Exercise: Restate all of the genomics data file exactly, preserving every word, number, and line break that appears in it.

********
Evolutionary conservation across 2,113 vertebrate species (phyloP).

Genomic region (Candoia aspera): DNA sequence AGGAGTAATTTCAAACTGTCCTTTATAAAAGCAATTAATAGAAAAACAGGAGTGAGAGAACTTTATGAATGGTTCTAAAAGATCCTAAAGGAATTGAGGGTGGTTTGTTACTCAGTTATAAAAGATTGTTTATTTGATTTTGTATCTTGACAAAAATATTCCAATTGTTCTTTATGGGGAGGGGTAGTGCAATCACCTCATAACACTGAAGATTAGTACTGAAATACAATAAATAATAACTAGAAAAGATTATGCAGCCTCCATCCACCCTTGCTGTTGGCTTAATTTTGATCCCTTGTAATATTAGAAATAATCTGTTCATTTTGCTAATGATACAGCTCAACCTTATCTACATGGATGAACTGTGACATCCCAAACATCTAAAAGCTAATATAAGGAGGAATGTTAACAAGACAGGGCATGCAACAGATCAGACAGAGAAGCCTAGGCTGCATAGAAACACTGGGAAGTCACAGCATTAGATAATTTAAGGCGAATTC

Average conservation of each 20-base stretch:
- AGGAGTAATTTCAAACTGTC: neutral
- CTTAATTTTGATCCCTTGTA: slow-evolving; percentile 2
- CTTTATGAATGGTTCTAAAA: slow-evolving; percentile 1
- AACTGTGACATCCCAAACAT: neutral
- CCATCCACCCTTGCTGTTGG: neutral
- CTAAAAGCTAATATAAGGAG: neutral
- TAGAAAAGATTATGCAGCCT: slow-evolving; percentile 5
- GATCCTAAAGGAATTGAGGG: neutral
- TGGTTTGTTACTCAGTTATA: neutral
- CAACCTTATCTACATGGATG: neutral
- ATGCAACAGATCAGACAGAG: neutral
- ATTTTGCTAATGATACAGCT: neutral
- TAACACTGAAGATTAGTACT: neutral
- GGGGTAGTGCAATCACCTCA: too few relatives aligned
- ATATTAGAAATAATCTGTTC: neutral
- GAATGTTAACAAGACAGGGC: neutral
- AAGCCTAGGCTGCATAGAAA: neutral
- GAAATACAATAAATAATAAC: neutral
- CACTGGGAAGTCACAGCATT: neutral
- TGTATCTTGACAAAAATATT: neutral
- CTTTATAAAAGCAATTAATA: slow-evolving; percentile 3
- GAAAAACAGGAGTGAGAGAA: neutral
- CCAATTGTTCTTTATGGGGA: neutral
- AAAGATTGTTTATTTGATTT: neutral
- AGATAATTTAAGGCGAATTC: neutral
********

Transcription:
Evolutionary conservation across 2,113 vertebrate species (phyloP).

Genomic region (Candoia aspera): DNA sequence AGGAGTAATTTCAAACTGTCCTTTATAAAAGCAATTAATAGAAAAACAGGAGTGAGAGAACTTTATGAATGGTTCTAAAAGATCCTAAAGGAATTGAGGGTGGTTTGTTACTCAGTTATAAAAGATTGTTTATTTGATTTTGTATCTTGACAAAAATATTCCAATTGTTCTTTATGGGGAGGGGTAGTGCAATCACCTCATAACACTGAAGATTAGTACTGAAATACAATAAATAATAACTAGAAAAGATTATGCAGCCTCCATCCACCCTTGCTGTTGGCTTAATTTTGATCCCTTGTAATATTAGAAATAATCTGTTCATTTTGCTAATGATACAGCTCAACCTTATCTACATGGATGAACTGTGACATCCCAAACATCTAAAAGCTAATATAAGGAGGAATGTTAACAAGACAGGGCATGCAACAGATCAGACAGAGAAGCCTAGGCTGCATAGAAACACTGGGAAGTCACAGCATTAGATAATTTAAGGCGAATTC

Average conservation of each 20-base stretch:
- AGGAGTAATTTCAAACTGTC: neutral
- CTTAATTTTGATCCCTTGTA: slow-evolving; percentile 2
- CTTTATGAATGGTTCTAAAA: slow-evolving; percentile 1
- AACTGTGACATCCCAAACAT: neutral
- CCATCCACCCTTGCTGTTGG: neutral
- CTAAAAGCTAATATAAGGAG: neutral
- TAGAAAAGATTATGCAGCCT: slow-evolving; percentile 5
- GATCCTAAAGGAATTGAGGG: neutral
- TGGTTTGTTACTCAGTTATA: neutral
- CAACCTTATCTACATGGATG: neutral
- ATGCAACAGATCAGACAGAG: neutral
- ATTTTGCTAATGATACAGCT: neutral
- TAACACTGAAGATTAGTACT: neutral
- GGGGTAGTGCAATCACCTCA: too few relatives aligned
- ATATTAGAAATAATCTGTTC: neutral
- GAATGTTAACAAGACAGGGC: neutral
- AAGCCTAGGCTGCATAGAAA: neutral
- GAAATACAATAAATAATAAC: neutral
- CACTGGGAAGTCACAGCATT: neutral
- TGTATCTTGACAAAAATATT: neutral
- CTTTATAAAAGCAATTAATA: slow-evolving; percentile 3
- GAAAAACAGGAGTGAGAGAA: neutral
- CCAATTGTTCTTTATGGGGA: neutral
- AAAGATTGTTTATTTGATTT: neutral
- AGATAATTTAAGGCGAATTC: neutral